Harvard University, one of the nation’s most revered academic institutions, now resides in a state where people can legally possess and partake of recreational marijuana.
Massachusetts voters approved legalized recreational marijuana in November, joining Alaska, California, Colorado, Oregon, Maine, Nevada, Washington and the District of Columbia.
According to The Harvard Crimson, the university student newspaper, some students at the Ivy League school are hoping that legal cannabis will change things at the venerable academic institution.
Harvard’s Marijuana Campus Culture
“I hope [legalization] will change Harvard culture,” recent Harvard graduate Sonia E. Espinosa told the newspaper. “Look at our campus, how many freshmen end up going to the Harvard University Police Department from drinking, and compare that to the number of students that have to go seek medical attention from cannabis.”
“I think you’re going to notice a really big difference,” Espinosa added.
A current student echoed those thoughts, saying he hopes legalization will end up creating social spaces on campus for those who want to partake of marijuana rather than alcohol. “I think that’s a safer environment than alcohol,” he said.
While some students welcome the change, it is expected that at Harvard University – as with other schools in states where recreational marijuana is legal – that extra effort will go into educating students about the law.
In short: Just because marijuana is legal in your state, it doesn’t mean you can use cannabis on campus.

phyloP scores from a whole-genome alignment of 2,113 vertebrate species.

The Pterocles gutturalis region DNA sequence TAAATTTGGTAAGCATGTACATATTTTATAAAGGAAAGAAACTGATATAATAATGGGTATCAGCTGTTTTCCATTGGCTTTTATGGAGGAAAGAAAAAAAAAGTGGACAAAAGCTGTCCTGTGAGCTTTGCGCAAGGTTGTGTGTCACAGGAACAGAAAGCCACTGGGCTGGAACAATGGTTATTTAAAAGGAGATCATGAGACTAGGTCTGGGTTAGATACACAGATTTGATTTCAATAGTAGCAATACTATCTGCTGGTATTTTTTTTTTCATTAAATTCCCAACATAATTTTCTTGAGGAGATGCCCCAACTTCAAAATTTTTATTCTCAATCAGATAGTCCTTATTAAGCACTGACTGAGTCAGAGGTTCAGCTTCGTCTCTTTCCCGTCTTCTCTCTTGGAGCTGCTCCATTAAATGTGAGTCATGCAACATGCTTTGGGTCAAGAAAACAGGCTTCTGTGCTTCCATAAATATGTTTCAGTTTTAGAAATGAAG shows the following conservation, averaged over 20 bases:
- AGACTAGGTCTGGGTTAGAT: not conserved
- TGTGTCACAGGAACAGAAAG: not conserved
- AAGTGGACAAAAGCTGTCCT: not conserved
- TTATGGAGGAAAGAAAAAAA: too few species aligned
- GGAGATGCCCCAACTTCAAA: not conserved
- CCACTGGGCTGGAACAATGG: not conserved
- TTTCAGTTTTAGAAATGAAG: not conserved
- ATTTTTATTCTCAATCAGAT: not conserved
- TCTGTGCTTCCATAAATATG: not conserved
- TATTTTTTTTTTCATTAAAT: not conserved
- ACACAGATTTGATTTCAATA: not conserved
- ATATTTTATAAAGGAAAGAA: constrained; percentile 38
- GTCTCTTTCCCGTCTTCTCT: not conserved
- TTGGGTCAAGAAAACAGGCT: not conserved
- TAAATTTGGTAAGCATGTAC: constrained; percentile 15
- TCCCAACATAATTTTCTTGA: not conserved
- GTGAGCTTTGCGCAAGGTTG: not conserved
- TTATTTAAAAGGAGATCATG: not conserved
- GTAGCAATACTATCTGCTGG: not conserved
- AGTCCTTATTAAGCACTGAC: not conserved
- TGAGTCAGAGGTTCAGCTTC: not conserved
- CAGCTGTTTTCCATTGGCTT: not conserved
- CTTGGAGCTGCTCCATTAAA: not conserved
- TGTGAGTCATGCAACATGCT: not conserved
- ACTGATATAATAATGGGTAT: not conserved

The Massachusetts marijuana law restricts use to private homes. It’s illegal on public school campuses and in public parks. Also, any person under the age of 21 cannot possess or partake of marijuana. It’s also a crime to give someone under 21 any amount of cannabis.
All of this will mean that law enforcement will deal with a whole new set of issues with legalization. And college students need to be aware of the details of the law.
Harvard Hasn’t Made Changes Yet
In another Crimson article, the Harvard police chief and a spokesperson for the university refused to comment on what, if any, changes will be made to the school’s current drug and alcohol policy.
Current policy bans the possession and use of marijuana by all students. It also forbids the use of cannabis in any university building or public space.
While a private school, Harvard does receive federal research grant dollars, and marijuana remains an illegal drug under federal law. Many other colleges also receive federal dollars for a variety of programs. And with marijuana illegal at the federal level, most schools in states where recreational marijuana is legal continue to ban cannabis from campus.
So while students hope marijuana changes the culture at Harvard, the new law actually puts the school directly in the center of the debate between state laws legalizing marijuana and federal laws making it illegal.